Why America Failed: The Roots of Imperial Decline
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Why America Failed: The Roots of Imperial Decline (Decline of the American Empire #3)

4.0 of 5 stars 4.00  ·  rating details  ·  137 ratings  ·  29 reviews
"Why America Failed" shows how, from its birth as a nation of "hustlers" to its collapse as an empire, the tools of the country's expansion proved to be the instruments of its demise"Why America Failed" is the third and most engaging volume of Morris Berman's trilogy on the decline of the American empire. In "The Twilight of American Culture, " Berman examined the internal...more
Hardcover, 238 pages
Published November 1st 2011 by John Wiley & Sons (first published January 1st 2011)
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"Why America Failed: The Roots of Imperial Decline" is Morris Berman's latest installment in a trilogy of books by one of our most prescient and important social and cultural critics. As he's been doing for over a decade, Dr. Berman looks at America at this particular juncture and offers a diagnosis that isn't a pretty one. Believers in the American myth of never-ending progress and technology's capacity to save us will be sorely disappointed, if not downright angry. They'll dismiss Berman as a...more
Bill Bridges
The first thing the reader has to deal with is the book’s provocative title. Berman has said that his original title was “Capitalism and its Discontents” with emphasis on the discontents; the publisher made him change it to something they felt would sell better. I feel both titles are unfortunate, because they might serve to drive away those who would best benefit from this book, while attracting those who are probably already aware of the gist of the argument – although the latter could certain...more
This is the third book of Berman's trilogy concluding what he started in the early post 9-11 years. "The Twilight of American Culture," followed by "Dark Ages America" and now "Why America Failed: The Roots of Imperial Decline." Why Amerika failed can be summed up in three words, "Character is destiny." I will stop being so disparagingly critical of AmeriKa because it was willed by the almighty God we are trying so hard to foist upon our citizens. We can't help it; there is nothing we can do to...more
If nothing else, this book will make you think. Oh, brother, will it make you think. You may catch the flavor of the book from its title: notice that the past tense is used. This is not a book of strategies for how to extricate ourselves from the mess in which we seem to sink further and further by the year. It is simply an explanation of why we are at this low point, and why it was inevitable from the start. You certainly do not have to agree with all Mr. Berman says to find his ideas fascinati...more
Thom Foolery
3.5 stars

Why America Failed: The Roots of Imperial Decline, the third installment in his trilogy on the collapse of the USAmerican empire (beginning with The Twilight of American Culture and continuing with Dark Ages America: The Final Phase of Empire ) is vintage Berman. His highly readable rants against the many failings of contemporary USAmerican society locate the deep cause of our nihilism and ennui in a tradition of "hustling," of seeking nothing but commercial and financial success, that...more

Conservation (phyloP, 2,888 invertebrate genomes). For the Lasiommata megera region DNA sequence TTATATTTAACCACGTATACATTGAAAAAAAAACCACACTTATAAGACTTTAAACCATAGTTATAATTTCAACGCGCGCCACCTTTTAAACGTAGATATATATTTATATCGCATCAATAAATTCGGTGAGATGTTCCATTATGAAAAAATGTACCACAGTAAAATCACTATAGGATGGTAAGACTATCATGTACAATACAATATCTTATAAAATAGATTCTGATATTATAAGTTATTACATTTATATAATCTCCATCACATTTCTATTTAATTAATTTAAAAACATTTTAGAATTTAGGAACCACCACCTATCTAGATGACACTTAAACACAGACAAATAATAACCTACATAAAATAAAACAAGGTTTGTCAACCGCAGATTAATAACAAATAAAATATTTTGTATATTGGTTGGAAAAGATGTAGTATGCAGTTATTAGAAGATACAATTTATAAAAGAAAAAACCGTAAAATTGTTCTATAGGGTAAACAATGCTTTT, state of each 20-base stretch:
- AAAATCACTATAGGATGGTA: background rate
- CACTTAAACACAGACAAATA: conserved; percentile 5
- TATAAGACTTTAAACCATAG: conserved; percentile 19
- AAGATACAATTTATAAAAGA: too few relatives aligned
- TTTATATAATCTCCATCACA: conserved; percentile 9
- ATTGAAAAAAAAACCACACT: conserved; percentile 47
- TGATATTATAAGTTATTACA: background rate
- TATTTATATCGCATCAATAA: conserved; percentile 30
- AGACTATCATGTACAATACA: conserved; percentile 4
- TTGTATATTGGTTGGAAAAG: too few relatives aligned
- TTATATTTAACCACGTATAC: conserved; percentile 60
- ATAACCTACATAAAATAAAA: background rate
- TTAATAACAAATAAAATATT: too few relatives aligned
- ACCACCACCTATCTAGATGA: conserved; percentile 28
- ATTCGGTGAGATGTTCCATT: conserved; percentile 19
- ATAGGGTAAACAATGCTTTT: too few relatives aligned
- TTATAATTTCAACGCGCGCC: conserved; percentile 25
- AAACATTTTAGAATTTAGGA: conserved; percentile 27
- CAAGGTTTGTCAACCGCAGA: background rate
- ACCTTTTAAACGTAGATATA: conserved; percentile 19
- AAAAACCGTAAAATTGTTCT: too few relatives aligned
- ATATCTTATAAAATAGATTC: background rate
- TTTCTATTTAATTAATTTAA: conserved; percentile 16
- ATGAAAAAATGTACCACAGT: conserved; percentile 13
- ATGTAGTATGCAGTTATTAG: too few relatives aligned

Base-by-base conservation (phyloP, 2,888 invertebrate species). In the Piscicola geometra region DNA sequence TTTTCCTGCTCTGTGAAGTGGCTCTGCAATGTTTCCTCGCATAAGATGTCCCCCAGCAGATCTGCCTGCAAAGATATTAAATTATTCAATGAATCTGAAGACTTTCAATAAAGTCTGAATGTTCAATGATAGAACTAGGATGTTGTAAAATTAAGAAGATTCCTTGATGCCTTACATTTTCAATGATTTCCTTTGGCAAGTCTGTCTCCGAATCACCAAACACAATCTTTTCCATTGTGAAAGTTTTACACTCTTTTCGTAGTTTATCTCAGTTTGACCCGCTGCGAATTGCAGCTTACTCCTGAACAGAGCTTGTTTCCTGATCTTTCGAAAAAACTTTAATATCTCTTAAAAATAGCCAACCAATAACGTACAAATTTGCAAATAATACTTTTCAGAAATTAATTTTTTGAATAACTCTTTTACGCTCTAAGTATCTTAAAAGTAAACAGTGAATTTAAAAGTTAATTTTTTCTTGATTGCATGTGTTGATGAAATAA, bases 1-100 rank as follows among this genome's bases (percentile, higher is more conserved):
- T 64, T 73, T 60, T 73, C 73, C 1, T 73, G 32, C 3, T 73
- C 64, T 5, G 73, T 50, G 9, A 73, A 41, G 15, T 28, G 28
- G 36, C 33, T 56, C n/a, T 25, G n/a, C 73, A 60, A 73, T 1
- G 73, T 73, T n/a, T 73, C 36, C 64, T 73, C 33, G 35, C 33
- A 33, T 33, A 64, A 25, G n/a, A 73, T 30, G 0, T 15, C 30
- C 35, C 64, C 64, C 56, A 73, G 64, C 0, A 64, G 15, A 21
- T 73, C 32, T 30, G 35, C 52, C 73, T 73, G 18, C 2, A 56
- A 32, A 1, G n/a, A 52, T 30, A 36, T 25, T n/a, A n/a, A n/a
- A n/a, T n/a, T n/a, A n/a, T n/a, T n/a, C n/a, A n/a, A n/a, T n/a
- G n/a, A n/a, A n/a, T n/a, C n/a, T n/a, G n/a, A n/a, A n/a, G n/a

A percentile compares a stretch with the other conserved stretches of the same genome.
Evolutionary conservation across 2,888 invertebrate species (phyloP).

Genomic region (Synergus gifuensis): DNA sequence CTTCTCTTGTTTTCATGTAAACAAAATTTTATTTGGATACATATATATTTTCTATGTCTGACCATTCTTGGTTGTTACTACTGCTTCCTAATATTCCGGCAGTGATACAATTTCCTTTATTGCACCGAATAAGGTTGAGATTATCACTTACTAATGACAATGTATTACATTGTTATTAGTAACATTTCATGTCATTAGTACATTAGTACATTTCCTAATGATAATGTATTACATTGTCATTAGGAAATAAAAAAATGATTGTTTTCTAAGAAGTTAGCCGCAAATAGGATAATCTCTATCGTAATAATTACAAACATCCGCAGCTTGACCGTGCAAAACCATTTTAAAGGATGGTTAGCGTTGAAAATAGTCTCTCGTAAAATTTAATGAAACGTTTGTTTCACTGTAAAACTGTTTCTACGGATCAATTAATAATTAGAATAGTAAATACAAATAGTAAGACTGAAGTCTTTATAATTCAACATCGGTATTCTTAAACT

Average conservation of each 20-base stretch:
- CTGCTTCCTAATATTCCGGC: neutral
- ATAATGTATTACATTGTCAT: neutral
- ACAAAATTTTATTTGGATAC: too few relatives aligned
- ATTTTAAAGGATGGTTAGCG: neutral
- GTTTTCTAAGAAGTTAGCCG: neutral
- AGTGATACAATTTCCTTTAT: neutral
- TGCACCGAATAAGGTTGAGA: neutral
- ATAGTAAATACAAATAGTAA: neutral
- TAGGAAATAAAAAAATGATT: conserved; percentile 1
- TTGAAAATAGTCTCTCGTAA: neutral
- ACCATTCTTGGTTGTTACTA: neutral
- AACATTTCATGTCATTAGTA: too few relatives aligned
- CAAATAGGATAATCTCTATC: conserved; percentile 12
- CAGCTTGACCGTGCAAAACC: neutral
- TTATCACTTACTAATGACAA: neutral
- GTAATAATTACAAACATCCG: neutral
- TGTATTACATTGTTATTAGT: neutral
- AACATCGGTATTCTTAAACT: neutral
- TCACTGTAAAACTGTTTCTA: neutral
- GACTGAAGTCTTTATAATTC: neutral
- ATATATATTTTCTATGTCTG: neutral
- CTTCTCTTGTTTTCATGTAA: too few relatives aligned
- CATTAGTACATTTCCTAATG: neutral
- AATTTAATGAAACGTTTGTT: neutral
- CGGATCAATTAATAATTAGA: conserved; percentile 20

Richard Kearney
With book titles like The Twilight of American Culture (2000), Dark Ages America (2006), and - most recently - Why America Failed: The Roots of Imperial Decline (2012), one might be forgiven for thinking Morris Berman an apostle of doom and gloom. In fact, Berman is nothing of the sort. His work belongs to a noble tradition of social criticism that draws heavily upon the historical record, some of the best contemporary research, and a multitude of other sources to challenge us with a sobering po...more
I admire Morris Berman a great deal; I'm currently working my way through Dark Ages America and already I find it a great deal more insightful than Why America Failed. This one strikes me as basically a lot of padding and repetition of previous statements, with some genuinely interesting stuff sprinkled throughout. Namely, I found the controversial chapter on the South and the Civil War quite interesting, regardless of its more dubious points (if nothing else, it's certainly an argument I've bar...more
Mike Moskos
Because I'm familiar with the themes of this book, the writing here didn't feel very heartfelt: it seemed more like an academic survey rather than something deeply experienced.

For those who read the book and want to answer the question of why slavery in America, see
"1493: Uncovering the New World Columbus Created" by Charles Mann. Immunity to one type of malaria had a lot to do with it. The Africans' immunity to it--which wiped out those of other ancestries en masse--meant they were the only o...more
I own all three books of this "trilogy" and find Berman's work to be prescient, refreshingly candid, but frustrating. This book is no exception. Throughout, Berman makes a number of extremely valid points about the reasons for the decline of the American system, which in this book focuses on what he calls the "hustler culture". However, Berman's problem is that the dominant thesis in his books is itself immune to contradictory evidence - Berman is convinced that America is a failed state, so he...more
Why America Failed: the use of the past tense may cause confusion in some. If you feel curious instead of indignant, then I can't recommend this book highly enough (if you feel indignant, you should probably at least be curious about why you could possible feel indignant about something that is in no way intended to be insulting. Berman can help you with that, too). For as long as I can remember, I felt there was something wrong with this country, and I wanted to help fix it. American political...more
Harry Allagree
This third and final book (2012) of Morris Berman’s trilogy on the failure of America through imperial decline is really, more or less, a concentrated summary of major themes he’s mentioned in his previous books: “The Twilight of American Culture” (2000) & “Dark Ages America” (2006). There are only 5 chapters, the first four of which point to the factors by which the “hustling life” of the U.S. is leading us into collapse.

Berman opens by saying “America was from the o...more
Seth Wilpan
I’m 60% through “Why America Failed” at the same time that I’m listening to a set of Teaching Company lectures entitled “Thinking About Capitalism”. Morris Berman frames the American Gestalt in what he terms a nation of hustlers and an ethos based on the hustling mentality. The lectures are congruent with this perspective, though the lecturer, Jerry Z. Muller, spends time tracing the evolution of the mindset of this mercantilism or industrialism. For as long as people have thought about it they...more
As the book I implies, American isn't failing, it has failed. This book does not offer hope for change if only we do certain prescribed things, and that is refreshing. Several of the books I have read recently have had all these scenarios on how we can turn things around and frankly, I think that is wishful thinking. This may seem pessimistic, but at this point I prefer honesty. If we all need to do one thing right now it is take an honest look at our culture and our country, without the scapego...more